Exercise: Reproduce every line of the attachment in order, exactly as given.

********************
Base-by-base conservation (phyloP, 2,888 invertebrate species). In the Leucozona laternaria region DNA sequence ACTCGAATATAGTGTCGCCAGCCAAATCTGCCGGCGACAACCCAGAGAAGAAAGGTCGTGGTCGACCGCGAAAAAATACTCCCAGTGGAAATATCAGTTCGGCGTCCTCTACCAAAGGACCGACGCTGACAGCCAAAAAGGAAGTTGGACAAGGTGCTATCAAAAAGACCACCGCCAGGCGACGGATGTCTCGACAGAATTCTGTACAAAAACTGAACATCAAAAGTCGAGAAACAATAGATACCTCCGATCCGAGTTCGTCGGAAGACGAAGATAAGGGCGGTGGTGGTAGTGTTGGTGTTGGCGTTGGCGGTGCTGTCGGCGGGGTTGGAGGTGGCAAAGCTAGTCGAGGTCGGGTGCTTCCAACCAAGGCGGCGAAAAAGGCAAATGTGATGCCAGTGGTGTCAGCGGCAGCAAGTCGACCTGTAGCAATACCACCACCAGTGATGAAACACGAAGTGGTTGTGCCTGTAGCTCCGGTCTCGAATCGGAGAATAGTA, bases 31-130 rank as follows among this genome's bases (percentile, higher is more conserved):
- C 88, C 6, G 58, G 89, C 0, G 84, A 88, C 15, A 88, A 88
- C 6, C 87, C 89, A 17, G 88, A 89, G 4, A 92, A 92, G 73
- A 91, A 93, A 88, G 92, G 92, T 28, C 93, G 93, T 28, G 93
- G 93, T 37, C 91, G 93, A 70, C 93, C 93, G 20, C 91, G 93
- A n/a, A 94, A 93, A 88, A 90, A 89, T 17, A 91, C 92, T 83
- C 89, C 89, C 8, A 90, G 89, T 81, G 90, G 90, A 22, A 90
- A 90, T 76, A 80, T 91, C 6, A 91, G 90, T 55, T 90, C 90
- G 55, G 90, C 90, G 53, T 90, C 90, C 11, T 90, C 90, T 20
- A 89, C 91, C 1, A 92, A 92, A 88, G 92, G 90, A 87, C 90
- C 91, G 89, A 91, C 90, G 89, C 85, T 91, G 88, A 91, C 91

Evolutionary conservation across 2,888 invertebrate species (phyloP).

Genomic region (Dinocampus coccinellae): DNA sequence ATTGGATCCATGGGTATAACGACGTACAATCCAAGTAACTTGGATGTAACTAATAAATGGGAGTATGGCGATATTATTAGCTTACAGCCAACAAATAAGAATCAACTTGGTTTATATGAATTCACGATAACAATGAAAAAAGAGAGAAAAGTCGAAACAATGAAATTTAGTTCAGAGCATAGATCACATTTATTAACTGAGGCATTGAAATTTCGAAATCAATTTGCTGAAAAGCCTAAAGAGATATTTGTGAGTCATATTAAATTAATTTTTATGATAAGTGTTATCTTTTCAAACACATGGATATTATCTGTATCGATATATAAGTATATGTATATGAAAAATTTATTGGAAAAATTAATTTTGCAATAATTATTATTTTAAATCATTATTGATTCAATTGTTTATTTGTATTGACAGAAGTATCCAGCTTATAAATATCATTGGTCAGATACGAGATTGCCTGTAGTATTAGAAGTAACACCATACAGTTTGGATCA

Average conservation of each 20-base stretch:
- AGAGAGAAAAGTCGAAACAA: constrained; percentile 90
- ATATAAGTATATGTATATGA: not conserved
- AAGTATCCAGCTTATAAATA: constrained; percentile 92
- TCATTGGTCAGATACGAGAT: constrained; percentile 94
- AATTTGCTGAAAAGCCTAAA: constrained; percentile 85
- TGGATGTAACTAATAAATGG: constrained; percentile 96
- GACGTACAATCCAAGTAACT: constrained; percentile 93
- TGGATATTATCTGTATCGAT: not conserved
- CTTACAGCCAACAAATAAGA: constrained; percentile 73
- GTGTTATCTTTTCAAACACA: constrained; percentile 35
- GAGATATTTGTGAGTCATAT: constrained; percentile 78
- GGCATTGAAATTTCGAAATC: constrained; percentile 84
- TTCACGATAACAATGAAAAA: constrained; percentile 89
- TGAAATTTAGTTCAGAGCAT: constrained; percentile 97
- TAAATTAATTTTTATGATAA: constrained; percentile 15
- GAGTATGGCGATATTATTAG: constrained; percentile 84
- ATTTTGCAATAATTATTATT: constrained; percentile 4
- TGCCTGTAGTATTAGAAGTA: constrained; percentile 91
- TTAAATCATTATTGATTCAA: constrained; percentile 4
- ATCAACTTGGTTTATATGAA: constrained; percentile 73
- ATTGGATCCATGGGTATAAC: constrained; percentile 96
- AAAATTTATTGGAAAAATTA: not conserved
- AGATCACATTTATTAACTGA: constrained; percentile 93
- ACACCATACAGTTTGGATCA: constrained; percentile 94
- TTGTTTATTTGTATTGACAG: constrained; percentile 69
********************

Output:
Base-by-base conservation (phyloP, 2,888 invertebrate species). In the Leucozona laternaria region DNA sequence ACTCGAATATAGTGTCGCCAGCCAAATCTGCCGGCGACAACCCAGAGAAGAAAGGTCGTGGTCGACCGCGAAAAAATACTCCCAGTGGAAATATCAGTTCGGCGTCCTCTACCAAAGGACCGACGCTGACAGCCAAAAAGGAAGTTGGACAAGGTGCTATCAAAAAGACCACCGCCAGGCGACGGATGTCTCGACAGAATTCTGTACAAAAACTGAACATCAAAAGTCGAGAAACAATAGATACCTCCGATCCGAGTTCGTCGGAAGACGAAGATAAGGGCGGTGGTGGTAGTGTTGGTGTTGGCGTTGGCGGTGCTGTCGGCGGGGTTGGAGGTGGCAAAGCTAGTCGAGGTCGGGTGCTTCCAACCAAGGCGGCGAAAAAGGCAAATGTGATGCCAGTGGTGTCAGCGGCAGCAAGTCGACCTGTAGCAATACCACCACCAGTGATGAAACACGAAGTGGTTGTGCCTGTAGCTCCGGTCTCGAATCGGAGAATAGTA, bases 31-130 rank as follows among this genome's bases (percentile, higher is more conserved):
- C 88, C 6, G 58, G 89, C 0, G 84, A 88, C 15, A 88, A 88
- C 6, C 87, C 89, A 17, G 88, A 89, G 4, A 92, A 92, G 73
- A 91, A 93, A 88, G 92, G 92, T 28, C 93, G 93, T 28, G 93
- G 93, T 37, C 91, G 93, A 70, C 93, C 93, G 20, C 91, G 93
- A n/a, A 94, A 93, A 88, A 90, A 89, T 17, A 91, C 92, T 83
- C 89, C 89, C 8, A 90, G 89, T 81, G 90, G 90, A 22, A 90
- A 90, T 76, A 80, T 91, C 6, A 91, G 90, T 55, T 90, C 90
- G 55, G 90, C 90, G 53, T 90, C 90, C 11, T 90, C 90, T 20
- A 89, C 91, C 1, A 92, A 92, A 88, G 92, G 90, A 87, C 90
- C 91, G 89, A 91, C 90, G 89, C 85, T 91, G 88, A 91, C 91

Evolutionary conservation across 2,888 invertebrate species (phyloP).

Genomic region (Dinocampus coccinellae): DNA sequence ATTGGATCCATGGGTATAACGACGTACAATCCAAGTAACTTGGATGTAACTAATAAATGGGAGTATGGCGATATTATTAGCTTACAGCCAACAAATAAGAATCAACTTGGTTTATATGAATTCACGATAACAATGAAAAAAGAGAGAAAAGTCGAAACAATGAAATTTAGTTCAGAGCATAGATCACATTTATTAACTGAGGCATTGAAATTTCGAAATCAATTTGCTGAAAAGCCTAAAGAGATATTTGTGAGTCATATTAAATTAATTTTTATGATAAGTGTTATCTTTTCAAACACATGGATATTATCTGTATCGATATATAAGTATATGTATATGAAAAATTTATTGGAAAAATTAATTTTGCAATAATTATTATTTTAAATCATTATTGATTCAATTGTTTATTTGTATTGACAGAAGTATCCAGCTTATAAATATCATTGGTCAGATACGAGATTGCCTGTAGTATTAGAAGTAACACCATACAGTTTGGATCA

Average conservation of each 20-base stretch:
- AGAGAGAAAAGTCGAAACAA: constrained; percentile 90
- ATATAAGTATATGTATATGA: not conserved
- AAGTATCCAGCTTATAAATA: constrained; percentile 92
- TCATTGGTCAGATACGAGAT: constrained; percentile 94
- AATTTGCTGAAAAGCCTAAA: constrained; percentile 85
- TGGATGTAACTAATAAATGG: constrained; percentile 96
- GACGTACAATCCAAGTAACT: constrained; percentile 93
- TGGATATTATCTGTATCGAT: not conserved
- CTTACAGCCAACAAATAAGA: constrained; percentile 73
- GTGTTATCTTTTCAAACACA: constrained; percentile 35
- GAGATATTTGTGAGTCATAT: constrained; percentile 78
- GGCATTGAAATTTCGAAATC: constrained; percentile 84
- TTCACGATAACAATGAAAAA: constrained; percentile 89
- TGAAATTTAGTTCAGAGCAT: constrained; percentile 97
- TAAATTAATTTTTATGATAA: constrained; percentile 15
- GAGTATGGCGATATTATTAG: constrained; percentile 84
- ATTTTGCAATAATTATTATT: constrained; percentile 4
- TGCCTGTAGTATTAGAAGTA: constrained; percentile 91
- TTAAATCATTATTGATTCAA: constrained; percentile 4
- ATCAACTTGGTTTATATGAA: constrained; percentile 73
- ATTGGATCCATGGGTATAAC: constrained; percentile 96
- AAAATTTATTGGAAAAATTA: not conserved
- AGATCACATTTATTAACTGA: constrained; percentile 93
- ACACCATACAGTTTGGATCA: constrained; percentile 94
- TTGTTTATTTGTATTGACAG: constrained; percentile 69